By Dave Zorn
Jun 20, 2008
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The Boston Celtics just won the NBA Title this week in a very convincing 39 point victory over the Lakers. The NBA Finals had the highest ratings in nearly a decade and the Celtics got to relish in the fact that they had dominated the very best players in the world in front of millions of tv viewers. Everyone was happy (well except Laker’s fans). Now, imagine if the same Celtics team had played a team of 8 year olds in front of a few dozen parents. No one would have been able to view it. A case can be made that the visibility of ads on Google, Yahoo, and the other engines versus the visibility of mobile ads is comparable to the disparity of visibilty between the Boston Celtics playing in front millions of fans and playing in a middle school gym in front of a few dozen supportive parents.
I know, that was a very long winded analogy just to say that there is a huge gap in the number of ad impressions currently being shown on the desktop engines versus the number of ad impressions being shown on mobile devices, but I really wanted to talk about basketball. I will get back on topic now.
The reason I am writing this post is partly because of a report released this week by Nielson Mobile revealing how, through various statistics, Google is already “dominating” their competition in the mobile search ad market. As you can see in the Nielson report, though Google may be dominating the other engines in mobile search, there still aren’t many people taking advantage of it. Sure, the average Google user conducted 9 searches per month, but remember, the average user in this study is a person who has access to the internet on their mobile device. And not everyone is priveleged enough to have this convenience, meaning the pool of searchers is much smaller then it is on the desktop engines themselves. Does this mean that mobile search isn’t worth our attention yet though? Not necessarily.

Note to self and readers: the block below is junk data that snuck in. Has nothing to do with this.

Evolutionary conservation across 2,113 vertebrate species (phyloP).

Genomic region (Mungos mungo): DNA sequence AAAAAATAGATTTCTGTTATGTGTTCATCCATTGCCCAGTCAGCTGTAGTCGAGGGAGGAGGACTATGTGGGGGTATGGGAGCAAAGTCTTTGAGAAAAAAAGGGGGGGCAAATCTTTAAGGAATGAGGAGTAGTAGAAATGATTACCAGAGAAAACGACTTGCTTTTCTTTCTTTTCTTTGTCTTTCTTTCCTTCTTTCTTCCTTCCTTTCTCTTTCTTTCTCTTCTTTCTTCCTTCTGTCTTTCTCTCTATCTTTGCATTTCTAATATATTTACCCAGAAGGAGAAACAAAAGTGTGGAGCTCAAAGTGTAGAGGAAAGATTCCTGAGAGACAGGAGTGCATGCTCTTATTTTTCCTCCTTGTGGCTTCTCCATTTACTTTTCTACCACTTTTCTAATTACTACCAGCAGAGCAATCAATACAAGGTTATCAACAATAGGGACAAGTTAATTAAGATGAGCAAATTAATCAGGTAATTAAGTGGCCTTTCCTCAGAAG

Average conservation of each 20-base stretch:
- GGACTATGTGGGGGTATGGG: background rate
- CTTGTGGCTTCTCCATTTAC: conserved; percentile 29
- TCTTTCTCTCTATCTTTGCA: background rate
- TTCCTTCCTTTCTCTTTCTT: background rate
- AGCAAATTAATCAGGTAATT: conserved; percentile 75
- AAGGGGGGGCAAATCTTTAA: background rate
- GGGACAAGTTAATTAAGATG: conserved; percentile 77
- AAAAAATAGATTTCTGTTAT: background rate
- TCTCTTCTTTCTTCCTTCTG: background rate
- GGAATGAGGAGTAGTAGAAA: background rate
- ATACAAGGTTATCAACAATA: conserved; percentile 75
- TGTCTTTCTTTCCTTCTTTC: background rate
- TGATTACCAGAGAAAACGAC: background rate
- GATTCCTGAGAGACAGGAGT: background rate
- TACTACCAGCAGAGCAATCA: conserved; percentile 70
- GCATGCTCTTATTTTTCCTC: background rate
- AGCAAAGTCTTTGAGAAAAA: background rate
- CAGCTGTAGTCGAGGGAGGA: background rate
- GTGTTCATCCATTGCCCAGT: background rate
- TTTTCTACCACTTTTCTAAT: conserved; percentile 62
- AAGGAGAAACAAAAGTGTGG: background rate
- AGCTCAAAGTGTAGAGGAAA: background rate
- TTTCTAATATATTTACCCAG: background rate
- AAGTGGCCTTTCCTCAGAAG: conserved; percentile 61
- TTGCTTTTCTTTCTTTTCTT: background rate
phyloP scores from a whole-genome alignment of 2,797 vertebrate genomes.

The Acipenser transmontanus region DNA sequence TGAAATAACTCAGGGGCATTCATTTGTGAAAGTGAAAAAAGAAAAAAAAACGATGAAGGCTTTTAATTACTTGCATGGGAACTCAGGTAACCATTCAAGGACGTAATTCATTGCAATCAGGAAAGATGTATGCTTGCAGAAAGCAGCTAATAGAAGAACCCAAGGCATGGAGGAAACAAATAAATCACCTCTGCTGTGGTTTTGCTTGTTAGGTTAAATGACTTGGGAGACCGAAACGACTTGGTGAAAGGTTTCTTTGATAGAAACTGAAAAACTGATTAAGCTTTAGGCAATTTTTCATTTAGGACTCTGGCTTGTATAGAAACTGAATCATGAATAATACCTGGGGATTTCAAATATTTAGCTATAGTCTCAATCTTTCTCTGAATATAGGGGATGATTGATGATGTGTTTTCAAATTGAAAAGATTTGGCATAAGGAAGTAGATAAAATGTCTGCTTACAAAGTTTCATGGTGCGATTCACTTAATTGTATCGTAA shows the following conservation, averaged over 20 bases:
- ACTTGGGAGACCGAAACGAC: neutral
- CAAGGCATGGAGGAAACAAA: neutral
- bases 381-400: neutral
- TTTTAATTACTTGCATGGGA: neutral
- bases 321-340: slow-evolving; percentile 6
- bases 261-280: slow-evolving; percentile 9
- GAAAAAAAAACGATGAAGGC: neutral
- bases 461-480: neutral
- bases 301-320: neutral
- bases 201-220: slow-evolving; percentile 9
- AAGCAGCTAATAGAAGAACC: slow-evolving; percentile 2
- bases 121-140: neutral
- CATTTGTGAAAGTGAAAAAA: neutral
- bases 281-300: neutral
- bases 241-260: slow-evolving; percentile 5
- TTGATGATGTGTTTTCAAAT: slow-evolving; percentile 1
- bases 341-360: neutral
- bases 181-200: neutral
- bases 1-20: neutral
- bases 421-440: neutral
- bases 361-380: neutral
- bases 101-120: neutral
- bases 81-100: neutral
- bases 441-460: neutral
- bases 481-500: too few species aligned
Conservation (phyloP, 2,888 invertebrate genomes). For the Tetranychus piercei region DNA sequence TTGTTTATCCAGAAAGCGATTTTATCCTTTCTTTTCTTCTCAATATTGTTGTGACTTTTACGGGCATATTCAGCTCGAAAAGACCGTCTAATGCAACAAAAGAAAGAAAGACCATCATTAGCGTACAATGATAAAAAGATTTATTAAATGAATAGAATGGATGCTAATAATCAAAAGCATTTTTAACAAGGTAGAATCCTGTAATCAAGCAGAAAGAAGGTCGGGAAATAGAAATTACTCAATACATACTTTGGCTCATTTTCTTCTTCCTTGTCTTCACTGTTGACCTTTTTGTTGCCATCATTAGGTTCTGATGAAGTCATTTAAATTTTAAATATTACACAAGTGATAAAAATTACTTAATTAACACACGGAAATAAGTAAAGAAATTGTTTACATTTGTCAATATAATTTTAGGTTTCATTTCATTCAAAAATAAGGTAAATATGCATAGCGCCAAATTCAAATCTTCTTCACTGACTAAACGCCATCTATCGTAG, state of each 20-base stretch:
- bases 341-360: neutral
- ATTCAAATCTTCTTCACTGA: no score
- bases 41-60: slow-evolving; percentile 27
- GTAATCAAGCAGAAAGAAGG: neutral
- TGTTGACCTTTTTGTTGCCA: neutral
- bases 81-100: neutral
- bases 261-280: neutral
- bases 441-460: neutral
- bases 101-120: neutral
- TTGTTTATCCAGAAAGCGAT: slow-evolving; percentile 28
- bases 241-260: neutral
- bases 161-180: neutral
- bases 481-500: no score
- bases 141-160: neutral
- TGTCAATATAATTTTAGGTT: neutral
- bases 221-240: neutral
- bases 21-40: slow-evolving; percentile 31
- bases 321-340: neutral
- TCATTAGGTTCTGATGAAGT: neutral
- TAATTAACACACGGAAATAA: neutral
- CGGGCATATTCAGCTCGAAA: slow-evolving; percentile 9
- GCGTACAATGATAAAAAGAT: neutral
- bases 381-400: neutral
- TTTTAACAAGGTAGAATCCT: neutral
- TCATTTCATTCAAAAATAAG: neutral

A major advantage of starting to utilize mobile search for your clients now is that you can get a jump on your competition and be established once more of the general population has access to the internet from their mobile devices. This will happen sooner then most realize. A recent posting by David Szete on Search Engine Watch predicts that the future of search will be focused on mobile. And he isn’t the only one, Google CEO Eric Schmidt even stated “mobile advertising [will] generate more revenue than advertising on today’s Web” at the end of last month. Another advantage is that the clicks are very cheap right now (the average CPC on one of our larger clients’ Google mobile ad groups is $0.16).
Phones in the near future will become more sophisticated and used for more then just talking. They will essentially become all-in-one devices in which you can surf the web, catch up on tv and do pretty much anything else you rely on multiple other devices to do today. Staying ahead of the the competition and anticipating what will happen next are two fundamentals any good business (and the Boston Celtics) practices, so why not invest in mobile search today? At least you know it won’t cost very much.